Macron turns to Qatar for greater influence in the Middle East

Macron turns to Qatar for greater influence in the Middle East


During dinner at the Elysée Palace on Tuesday, February 27, Emir of Qatar Tamim bin Hamad Al Thani condemned what he described as the “genocide” underway in the Gaza Strip. The war between Israel and Hamas, following the Hamas terrorist attacks of October 7, 2023, formed the backdrop to the Qatari leader’s first state visit to France since coming to power in 2013. French President Emmanuel Macron is seeking to increase his ability to influence the Middle East by seeking to strengthen relations with this country, a key intermediary between Israel and Hamas.

In a joint statement, the two leaders called for an “immediate and permanent ceasefire,” while reiterating their “opposition to an offensive against Rafah,” a threat regularly brandished by Israeli Prime Minister Benjamin Netanyahu. They also discussed the fate of hostages still being held in the Gaza Strip since October 7, 2023, including three French-Israelis, while negotiations, under the aegis of Qatar, continue with a view to their release and a truce in the fighting.

The two countries signed a declaration of intent on humanitarian cooperation, particularly in Gaza, including a joint commitment of €200 million in aid to the Palestinian population. This funding comes at a time when the UN refugee agency UNRWA has been weakened by the suspension of funding from its main donors, led by the US, after Israel accused 12 of its agents of involvement in the attack on October 7, 2023. France and Qatar also chartered humanitarian and medical aid to Arish, the Egyptian port near Rafah, including 75 tons of freight, 10 ambulances, food rations and almost 300 family tents.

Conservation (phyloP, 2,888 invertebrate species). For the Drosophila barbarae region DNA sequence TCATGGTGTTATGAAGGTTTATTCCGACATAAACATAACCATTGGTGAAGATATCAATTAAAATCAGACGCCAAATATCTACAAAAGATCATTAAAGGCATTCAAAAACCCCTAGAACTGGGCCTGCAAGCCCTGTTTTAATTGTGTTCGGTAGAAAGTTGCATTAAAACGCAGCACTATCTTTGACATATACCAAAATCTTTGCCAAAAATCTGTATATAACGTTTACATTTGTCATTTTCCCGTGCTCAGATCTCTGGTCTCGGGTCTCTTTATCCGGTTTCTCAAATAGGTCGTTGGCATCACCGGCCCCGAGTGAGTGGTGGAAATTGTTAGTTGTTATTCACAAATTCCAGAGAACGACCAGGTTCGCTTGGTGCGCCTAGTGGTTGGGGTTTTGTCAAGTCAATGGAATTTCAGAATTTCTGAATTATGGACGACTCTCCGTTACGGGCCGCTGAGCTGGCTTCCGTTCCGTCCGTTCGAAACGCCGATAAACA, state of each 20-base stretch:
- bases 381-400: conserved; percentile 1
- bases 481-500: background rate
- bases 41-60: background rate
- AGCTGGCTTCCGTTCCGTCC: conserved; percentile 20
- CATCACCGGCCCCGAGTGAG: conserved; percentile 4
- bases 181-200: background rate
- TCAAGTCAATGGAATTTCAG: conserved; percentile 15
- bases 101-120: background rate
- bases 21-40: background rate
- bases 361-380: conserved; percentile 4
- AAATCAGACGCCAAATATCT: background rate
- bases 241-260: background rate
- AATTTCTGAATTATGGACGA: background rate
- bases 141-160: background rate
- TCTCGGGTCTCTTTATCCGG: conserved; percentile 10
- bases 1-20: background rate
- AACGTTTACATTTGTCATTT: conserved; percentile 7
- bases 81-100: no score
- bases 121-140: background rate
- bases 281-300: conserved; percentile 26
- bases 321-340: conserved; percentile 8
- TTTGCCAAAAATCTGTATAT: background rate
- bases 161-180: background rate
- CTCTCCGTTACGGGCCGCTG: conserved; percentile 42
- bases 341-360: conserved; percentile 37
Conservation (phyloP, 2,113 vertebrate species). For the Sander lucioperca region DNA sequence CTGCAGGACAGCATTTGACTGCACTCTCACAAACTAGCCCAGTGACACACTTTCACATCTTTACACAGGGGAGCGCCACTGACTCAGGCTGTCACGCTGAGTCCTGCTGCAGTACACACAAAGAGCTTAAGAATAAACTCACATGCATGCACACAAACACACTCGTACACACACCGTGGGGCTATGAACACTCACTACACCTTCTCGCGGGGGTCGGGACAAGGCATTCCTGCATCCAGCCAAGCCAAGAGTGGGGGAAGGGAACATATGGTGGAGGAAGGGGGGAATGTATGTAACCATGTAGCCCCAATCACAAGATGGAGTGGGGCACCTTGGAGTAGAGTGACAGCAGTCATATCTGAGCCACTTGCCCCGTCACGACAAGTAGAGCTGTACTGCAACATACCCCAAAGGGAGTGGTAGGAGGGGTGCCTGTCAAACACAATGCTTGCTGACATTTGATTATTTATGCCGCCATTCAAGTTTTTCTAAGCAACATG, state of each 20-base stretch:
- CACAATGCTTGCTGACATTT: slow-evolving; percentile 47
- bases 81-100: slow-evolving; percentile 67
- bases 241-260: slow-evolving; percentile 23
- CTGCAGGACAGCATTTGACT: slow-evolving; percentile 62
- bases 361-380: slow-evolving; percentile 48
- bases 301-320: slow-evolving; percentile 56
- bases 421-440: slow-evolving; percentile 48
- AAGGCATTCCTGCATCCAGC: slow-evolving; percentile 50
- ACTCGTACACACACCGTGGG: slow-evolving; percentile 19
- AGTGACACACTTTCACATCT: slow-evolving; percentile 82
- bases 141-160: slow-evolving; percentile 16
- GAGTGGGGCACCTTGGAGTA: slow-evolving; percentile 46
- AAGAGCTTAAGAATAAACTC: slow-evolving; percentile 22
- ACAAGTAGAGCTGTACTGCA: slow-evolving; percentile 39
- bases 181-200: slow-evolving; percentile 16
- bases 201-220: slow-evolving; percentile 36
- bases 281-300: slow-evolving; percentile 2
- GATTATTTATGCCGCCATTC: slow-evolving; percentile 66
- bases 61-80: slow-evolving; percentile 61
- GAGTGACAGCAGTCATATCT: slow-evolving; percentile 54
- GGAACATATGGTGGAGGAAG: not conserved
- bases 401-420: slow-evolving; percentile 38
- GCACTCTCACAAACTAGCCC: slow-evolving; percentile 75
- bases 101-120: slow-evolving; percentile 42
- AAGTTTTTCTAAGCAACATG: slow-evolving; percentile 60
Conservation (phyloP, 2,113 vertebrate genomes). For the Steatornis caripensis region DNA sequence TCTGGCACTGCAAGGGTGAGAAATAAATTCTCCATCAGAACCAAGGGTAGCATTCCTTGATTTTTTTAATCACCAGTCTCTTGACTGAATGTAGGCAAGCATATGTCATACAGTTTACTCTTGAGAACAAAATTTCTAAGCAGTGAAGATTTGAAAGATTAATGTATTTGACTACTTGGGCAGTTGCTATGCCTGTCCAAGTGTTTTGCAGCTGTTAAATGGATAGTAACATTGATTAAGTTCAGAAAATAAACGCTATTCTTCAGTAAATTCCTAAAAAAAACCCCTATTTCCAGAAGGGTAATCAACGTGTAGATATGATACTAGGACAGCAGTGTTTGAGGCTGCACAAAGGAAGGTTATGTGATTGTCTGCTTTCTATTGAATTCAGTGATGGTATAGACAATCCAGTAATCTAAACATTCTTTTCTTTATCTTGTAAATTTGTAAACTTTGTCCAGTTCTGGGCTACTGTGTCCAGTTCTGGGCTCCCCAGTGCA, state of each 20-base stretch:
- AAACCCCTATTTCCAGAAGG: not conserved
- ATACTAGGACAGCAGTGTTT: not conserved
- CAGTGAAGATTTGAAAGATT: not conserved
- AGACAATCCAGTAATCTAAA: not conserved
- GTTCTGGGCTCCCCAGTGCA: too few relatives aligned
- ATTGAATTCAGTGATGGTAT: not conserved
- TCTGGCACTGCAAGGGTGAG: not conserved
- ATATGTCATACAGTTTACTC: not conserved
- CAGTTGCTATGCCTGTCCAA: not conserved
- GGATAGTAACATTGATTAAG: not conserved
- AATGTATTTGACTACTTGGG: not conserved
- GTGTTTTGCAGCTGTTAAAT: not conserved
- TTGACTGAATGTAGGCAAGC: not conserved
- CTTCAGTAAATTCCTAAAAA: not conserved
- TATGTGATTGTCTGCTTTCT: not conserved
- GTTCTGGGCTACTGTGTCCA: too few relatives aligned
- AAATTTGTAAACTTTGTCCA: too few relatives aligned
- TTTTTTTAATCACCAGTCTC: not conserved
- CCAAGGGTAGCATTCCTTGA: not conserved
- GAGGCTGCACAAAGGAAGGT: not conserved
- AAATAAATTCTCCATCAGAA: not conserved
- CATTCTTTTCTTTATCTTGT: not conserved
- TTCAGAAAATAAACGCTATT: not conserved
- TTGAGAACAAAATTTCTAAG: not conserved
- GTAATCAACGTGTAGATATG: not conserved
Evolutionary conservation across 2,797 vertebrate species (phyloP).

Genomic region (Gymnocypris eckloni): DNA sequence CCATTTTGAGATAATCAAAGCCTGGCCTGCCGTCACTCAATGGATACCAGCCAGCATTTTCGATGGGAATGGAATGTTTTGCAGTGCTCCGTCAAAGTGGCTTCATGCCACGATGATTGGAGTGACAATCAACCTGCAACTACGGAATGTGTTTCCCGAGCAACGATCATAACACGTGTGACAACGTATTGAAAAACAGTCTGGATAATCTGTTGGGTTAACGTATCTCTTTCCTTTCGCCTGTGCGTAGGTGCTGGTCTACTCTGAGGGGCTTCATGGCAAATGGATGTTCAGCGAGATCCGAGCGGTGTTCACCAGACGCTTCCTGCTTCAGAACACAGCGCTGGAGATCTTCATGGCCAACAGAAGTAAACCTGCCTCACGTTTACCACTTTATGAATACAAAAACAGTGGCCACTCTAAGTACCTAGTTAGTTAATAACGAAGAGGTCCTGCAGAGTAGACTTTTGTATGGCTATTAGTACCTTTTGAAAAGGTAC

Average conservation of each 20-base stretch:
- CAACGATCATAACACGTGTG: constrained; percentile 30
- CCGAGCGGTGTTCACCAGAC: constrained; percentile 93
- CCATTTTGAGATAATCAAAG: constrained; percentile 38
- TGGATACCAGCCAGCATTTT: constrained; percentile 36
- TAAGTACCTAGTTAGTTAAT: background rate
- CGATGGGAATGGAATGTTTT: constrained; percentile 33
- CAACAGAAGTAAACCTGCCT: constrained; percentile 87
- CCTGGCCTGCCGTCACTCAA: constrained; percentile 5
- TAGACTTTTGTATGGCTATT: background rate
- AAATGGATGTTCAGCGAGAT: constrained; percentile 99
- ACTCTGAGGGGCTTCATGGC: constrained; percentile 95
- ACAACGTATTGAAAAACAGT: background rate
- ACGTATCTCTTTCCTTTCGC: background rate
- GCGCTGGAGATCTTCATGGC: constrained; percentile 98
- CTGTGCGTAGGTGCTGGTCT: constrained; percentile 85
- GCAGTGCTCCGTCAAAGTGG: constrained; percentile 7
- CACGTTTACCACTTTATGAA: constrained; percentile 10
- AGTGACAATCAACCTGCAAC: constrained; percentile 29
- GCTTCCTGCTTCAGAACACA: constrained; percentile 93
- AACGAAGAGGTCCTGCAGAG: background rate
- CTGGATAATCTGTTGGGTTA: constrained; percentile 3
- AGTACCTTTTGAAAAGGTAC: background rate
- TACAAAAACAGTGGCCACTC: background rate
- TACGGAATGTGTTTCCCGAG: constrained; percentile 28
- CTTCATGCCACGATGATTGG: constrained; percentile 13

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Paris hoped that Doha would step up its support for the Lebanese military, which may be deployed in the buffer zone in southern Lebanon, with a view to the removal of Hezbollah militiamen from the area. The aim is to dissuade Israel from attacking Lebanon, in order to weaken the movement close to Iran and avoid a regional war. No definitive announcement was made, but, in their joint declaration, they “stressed their readiness to further support the Lebanese Armed Forces in this context, including through an international conference to be held in Paris.” the date of which was not specified.

‘Relationship well and truly back on track’

“Further support from Qatar for the Lebanese military cannot be ruled out, as Qatar is the only Gulf country that has agreed to support Lebanon,” said Cinzia Bianco, Gulf specialist at the European Council on Foreign Relations. Bianco said that even if the diplomatic results of the visit are modest, against a backdrop of persistent stalemate in truce negotiations, “the relationship between France and Qatar is well and truly back on track.”

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